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An Empirical Study of the LSS Specification Toolkit in Use

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Original languageEnglish
Pages (from-to)115-123
Number of pages9
JournalJournal of Systems and Software
Volume42
Issue number2
DOIs
Publication statusPublished - 1998

Abstract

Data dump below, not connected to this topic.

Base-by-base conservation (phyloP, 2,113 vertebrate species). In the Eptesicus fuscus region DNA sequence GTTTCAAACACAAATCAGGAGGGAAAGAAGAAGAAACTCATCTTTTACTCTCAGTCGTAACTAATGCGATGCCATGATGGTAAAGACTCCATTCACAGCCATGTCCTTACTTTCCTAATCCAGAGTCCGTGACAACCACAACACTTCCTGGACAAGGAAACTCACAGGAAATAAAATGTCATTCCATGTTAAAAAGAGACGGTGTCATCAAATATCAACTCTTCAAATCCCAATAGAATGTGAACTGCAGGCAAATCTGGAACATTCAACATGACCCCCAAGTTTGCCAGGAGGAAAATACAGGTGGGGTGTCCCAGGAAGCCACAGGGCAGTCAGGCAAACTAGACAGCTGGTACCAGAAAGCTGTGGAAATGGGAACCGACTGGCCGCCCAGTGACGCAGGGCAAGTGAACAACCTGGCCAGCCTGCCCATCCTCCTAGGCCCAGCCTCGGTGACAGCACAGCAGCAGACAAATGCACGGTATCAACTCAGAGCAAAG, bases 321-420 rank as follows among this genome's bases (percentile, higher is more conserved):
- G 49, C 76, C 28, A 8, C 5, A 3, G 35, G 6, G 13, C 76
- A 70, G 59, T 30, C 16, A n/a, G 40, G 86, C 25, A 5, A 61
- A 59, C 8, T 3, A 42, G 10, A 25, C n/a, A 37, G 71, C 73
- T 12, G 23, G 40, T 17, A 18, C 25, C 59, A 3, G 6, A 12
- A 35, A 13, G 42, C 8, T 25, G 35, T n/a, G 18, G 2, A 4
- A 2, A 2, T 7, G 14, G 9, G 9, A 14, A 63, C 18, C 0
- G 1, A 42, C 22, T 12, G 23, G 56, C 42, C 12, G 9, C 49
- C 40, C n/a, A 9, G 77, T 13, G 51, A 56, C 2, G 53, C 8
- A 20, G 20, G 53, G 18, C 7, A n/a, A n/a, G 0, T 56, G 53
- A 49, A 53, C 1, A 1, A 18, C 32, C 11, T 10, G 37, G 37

The Lightweight Specification System (LSS) toolkit assists in the development of logic programs, using a variety of high level specification methods. Many other high level specification systems impose a single, uniform view of how specification should proceed. In practice, there is normally no single understanding of how to describe specifications – there are instead a variety of different forms of description which have evolved from the work practices of various domains. Any attempt to disturb these work practices in a radical way will, naturally, meet with resistance unless those who must be educated in new methods can see clearly that they will benefit (soon) from their efforts. LSS addresses this problem by providing a collection of comparatively simple independent tools, each of which is directed at a particular community of users who might reasonably be expected to adjust to the tool without excessive effort. In this sense, LSS is lightweight – it is intended to be easy to pick up. Communication between LSS tools is achieved by using Horn Clause logic as a standard language, although users of some of the tools are buffered from the logical details by interfaces targeted at the appropriate group of users. This allows the products of specification from some of the tools to be used as the basis for more detailed specification (perhaps by other people) using other tools. This paper summarises the current LSS system and describes the results of an experiment in applying it to a substantial software engineering task: the specification of one of its own tools.

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